Indigestion is a general term that describes a number of related symptoms that are typically made worse by eating.  Indigestion is common.  Most people have suffered from indigestion at one time or another – maybe after a heavy meal, a big night out, or during pregnancy.   

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What is indigestion?

‘Indigestion’ can mean different things to different people.  Some people mean pain or discomfort – often burning – at the top of their abdomen (dyspepsia).  Others mean a dull burning pain behind the chest bone or an acid taste in the back of the throat that can come on after a heavy meal or in bed at night (heartburn and acidbrash).  Others may mean belching or burping more frequently, experiencing frequent nausea, or getting bloated after eating.  And others may mean a sensation of food becoming stuck when they eat (dysphagia) or bringing up food or bitter-tasting fluid into the mouth.  The one thing that they have in common is that the symptoms are often made worse by food.  Symptoms often come and go, rather than being present all the time. However, some people have frequent indigestion symptoms which can greatly affect their quality of life. 

What are the causes of indigestion?

As indigestion can mean a number of different symptoms, it is not surprising that there are a number of different causes.  Common causes of indigestion include acid reflux and GERD, gastritis (with or without Helicobacter pylori infection), stomach ulcers, functional dyspepsia, SIBO, and gallstones.  Stomach and esophageal cancer are rare causes of indigestion.  A number of medications including aspirin and non-steroidal anti-inflammatory painkillers (NSAIDs) may cause indigestion symptoms.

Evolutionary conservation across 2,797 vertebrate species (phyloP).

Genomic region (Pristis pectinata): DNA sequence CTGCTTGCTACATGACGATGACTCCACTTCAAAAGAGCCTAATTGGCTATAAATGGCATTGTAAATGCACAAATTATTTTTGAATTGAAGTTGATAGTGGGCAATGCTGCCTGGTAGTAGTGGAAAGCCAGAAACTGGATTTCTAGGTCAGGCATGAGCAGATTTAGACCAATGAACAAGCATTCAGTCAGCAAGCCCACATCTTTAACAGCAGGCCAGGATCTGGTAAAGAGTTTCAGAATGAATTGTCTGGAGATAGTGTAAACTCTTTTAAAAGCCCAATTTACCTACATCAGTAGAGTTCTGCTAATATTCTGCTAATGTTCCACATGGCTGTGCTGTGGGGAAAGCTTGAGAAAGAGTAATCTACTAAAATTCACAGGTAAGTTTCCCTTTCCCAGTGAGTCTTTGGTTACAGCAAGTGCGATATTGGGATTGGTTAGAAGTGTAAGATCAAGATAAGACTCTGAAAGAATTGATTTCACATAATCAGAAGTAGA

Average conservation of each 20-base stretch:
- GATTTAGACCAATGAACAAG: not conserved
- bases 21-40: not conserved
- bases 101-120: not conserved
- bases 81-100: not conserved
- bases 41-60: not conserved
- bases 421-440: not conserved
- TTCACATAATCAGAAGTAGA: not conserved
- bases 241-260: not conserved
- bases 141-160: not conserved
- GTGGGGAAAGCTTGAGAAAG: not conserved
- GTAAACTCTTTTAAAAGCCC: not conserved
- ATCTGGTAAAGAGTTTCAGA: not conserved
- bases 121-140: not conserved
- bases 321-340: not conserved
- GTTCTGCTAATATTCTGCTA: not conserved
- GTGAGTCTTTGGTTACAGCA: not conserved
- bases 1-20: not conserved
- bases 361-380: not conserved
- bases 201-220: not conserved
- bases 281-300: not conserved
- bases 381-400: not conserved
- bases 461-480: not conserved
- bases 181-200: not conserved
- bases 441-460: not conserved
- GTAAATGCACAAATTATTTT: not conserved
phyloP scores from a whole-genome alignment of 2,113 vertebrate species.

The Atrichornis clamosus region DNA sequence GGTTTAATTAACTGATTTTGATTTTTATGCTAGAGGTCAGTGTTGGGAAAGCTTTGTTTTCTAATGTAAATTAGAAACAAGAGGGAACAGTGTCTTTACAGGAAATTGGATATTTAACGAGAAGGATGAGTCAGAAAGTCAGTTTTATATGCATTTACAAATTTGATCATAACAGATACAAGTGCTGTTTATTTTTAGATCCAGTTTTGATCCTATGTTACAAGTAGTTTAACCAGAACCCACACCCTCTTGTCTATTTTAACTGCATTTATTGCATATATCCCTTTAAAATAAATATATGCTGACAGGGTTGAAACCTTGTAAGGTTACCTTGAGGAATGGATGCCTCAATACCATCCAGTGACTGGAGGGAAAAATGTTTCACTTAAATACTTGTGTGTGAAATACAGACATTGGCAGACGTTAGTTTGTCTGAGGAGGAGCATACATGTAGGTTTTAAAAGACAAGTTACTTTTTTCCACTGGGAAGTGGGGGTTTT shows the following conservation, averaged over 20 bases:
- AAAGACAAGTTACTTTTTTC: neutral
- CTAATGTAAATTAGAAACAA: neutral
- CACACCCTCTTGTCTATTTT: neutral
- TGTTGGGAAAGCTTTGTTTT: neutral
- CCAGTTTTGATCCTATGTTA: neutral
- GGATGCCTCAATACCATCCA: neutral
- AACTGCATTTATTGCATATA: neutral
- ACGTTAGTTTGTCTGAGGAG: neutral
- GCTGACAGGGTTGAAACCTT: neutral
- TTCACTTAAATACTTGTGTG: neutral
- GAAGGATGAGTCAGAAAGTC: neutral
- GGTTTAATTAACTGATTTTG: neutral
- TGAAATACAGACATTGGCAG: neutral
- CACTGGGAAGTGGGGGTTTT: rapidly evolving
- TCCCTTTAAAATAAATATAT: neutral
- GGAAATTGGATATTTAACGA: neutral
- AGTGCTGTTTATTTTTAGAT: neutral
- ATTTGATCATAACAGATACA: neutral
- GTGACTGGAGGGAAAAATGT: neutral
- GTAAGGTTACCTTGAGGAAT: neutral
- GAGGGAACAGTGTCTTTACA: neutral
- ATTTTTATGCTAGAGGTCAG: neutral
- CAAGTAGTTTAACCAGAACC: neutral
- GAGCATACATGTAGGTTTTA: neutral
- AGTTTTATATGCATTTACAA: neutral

How is indigestion investigated?

Taking a careful history is the most important step to help understand exactly which indigestion symptoms are occurring and in guiding further investigations.  Tests may include breath tests (to look for Helicobacter pylori and to check for SIBO), an abdominal ultrasound scan (to check for gallstones), or a gastroscopy (to check for signs of reflux and GERD, gastritis, Helicobacter pylori infection, and cancer).

Should I see a doctor for indigestion?

Very infrequent ‘indigestion’ is probably nothing to worry about.  But if it becomes more frequent, and certainly if you are experiencing indigestion more than once a week, it would be sensible to make an appointment to speak with Dr Neil.  Most causes of indigestion are benign and easily treatable – but more serious diseases such as ulcers or even cancer can also cause indigestion.  By seeing Dr Neil, serious diseases can be quickly excluded and if necessary, appropriate treatment can be started.    

Dr Neil has over 25 years of experience in investigating and treating indigestion. If indigestion symptoms are affecting your quality of life or if you are concerned about your symptoms, make an appointment to see Dr Neil today. He will spend time carefully understanding exactly which symptoms you are experiencing before arranging any appropriate tests and treatments.